Home » Legal and Judicial Affairs » Latest – Kereke, Zimra Tax War

Fidelis Munyoro Chief Court Reporter The Zimbabwe Revenue Authority should be stopped from using its statutory powers to collect huge sums of money from businesses without making proper tax assessments, RMC Hospital owner Dr Munyaradzi Kereke has said.

Dr Kereke, who is involved in a US$1,7 million tax storm with the revenue authority over allegedly non-payment of tax for the past three years, says to allow the levying of his hospital business pending the determination of the appeal and objection to tax assessment breaches the law.

Dr Kereke made the appeal in his heads of argument prepared by his lawyer Aocate Lewis Uriri and filed at the Supreme Court on Wednesday.

He argued that the tax assessment against his business was grossly unreasonable and for the lower court to uphold garnishes imposed on RMC major debtors pending appeal was unlawful.

“This is more so given that respondent (Zimra) does not need the sanction of a court and is afforded the right of self help by statute,” stated Dr Kereke.

“Unless carefully controlled, that right to self help can be used to the ultimate destruction of the principle underlying revenue collection. It is not to drive tax payers into liquidation, but to raise revenue for Consolidated Revenue Fund.”

At the Supreme Court, Dr Kereke will not seek to impugn the manner in which Zimra arrived at the decision, but the rationality of assessing tax under certain heads contrary to the law.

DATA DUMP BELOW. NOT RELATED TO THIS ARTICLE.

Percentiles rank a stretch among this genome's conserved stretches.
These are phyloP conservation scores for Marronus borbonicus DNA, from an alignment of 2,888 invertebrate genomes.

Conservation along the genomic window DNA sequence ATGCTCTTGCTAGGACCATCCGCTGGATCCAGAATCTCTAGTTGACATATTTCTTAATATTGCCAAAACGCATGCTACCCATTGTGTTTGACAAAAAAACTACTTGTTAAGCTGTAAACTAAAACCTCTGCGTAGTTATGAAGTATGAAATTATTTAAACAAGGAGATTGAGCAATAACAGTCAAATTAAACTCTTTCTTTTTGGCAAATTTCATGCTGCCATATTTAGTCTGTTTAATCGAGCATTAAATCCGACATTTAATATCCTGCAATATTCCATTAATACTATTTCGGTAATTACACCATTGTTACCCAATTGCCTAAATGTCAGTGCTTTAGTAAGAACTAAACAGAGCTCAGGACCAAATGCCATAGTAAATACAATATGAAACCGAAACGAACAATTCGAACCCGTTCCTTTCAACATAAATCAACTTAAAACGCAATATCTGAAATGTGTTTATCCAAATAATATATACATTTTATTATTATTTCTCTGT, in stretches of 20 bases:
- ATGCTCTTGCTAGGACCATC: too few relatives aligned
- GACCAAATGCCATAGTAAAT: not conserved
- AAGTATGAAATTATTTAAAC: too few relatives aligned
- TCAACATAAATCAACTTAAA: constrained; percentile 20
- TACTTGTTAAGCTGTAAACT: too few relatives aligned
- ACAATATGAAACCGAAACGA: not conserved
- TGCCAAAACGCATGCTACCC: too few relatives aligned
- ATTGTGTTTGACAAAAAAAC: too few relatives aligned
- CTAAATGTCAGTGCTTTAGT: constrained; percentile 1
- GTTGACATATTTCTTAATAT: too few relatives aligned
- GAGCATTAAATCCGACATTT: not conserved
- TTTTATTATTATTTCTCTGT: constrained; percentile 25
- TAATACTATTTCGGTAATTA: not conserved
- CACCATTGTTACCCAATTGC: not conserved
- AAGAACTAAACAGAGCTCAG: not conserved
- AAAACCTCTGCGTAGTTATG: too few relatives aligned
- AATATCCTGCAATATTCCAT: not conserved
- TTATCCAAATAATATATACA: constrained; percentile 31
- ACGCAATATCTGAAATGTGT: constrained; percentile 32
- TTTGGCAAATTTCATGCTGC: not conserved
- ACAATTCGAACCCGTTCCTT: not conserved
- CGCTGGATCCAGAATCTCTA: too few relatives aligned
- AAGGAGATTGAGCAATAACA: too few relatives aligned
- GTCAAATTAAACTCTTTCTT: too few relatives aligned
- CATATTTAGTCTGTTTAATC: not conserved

“It is that irrational decision, not the manner of arriving thereat,” he said.

He further argued that the heavy handed conduct of Zimra was apparent, citing the incident of 2011 where an alleged fictitious assessment was thrown at RMC.

Dr Kereke argues that after pointing out abnormalities, Zimra furnished him with a second assessment which reduced the assessed taxable profit from US$2 468 340 to a loss of US$297 609.

However, for the same year, Dr Kereke argued that Zimra again changed the assessed confirmed loss position of US$297 609 to alleged positive profits which formed basis for objections and the application to the High Court.

In this case, Dr Kereke argued that the finding of the lower court that these random assessments were normal on the basis of fresh information allegedly trickling to Zimra is a complete misdirection in that he placed on record proof that vital information regarding 2011 was in fact long provided to Zimra.

He contends that while Section 69 of the Income Tax Act empowers Zimra to garnish for assessed taxes, RMC was grossly violated because the assessments were fictitious and therefore unlawful.

Dr Kereke appealed to the superior court to quash the lower court’s decision and lift garnishee orders imposed on RMC’s major trade debtors — Cimas, Premier Service Medical Aid Society and Stanbic Bank — to collect tax liabilities amounting to US$3 297 103, 62.

The balance was made up of penalties for late payment of taxes, which included Pay As You Earn, Income Tax and Withholding Tax.

Early this month Zimra slashed RMC’s tax bill from the original US$4 million to US$1,7 million after Dr Kereke submitted information required for the assessment of taxes for the last three years.

Source : The Herald

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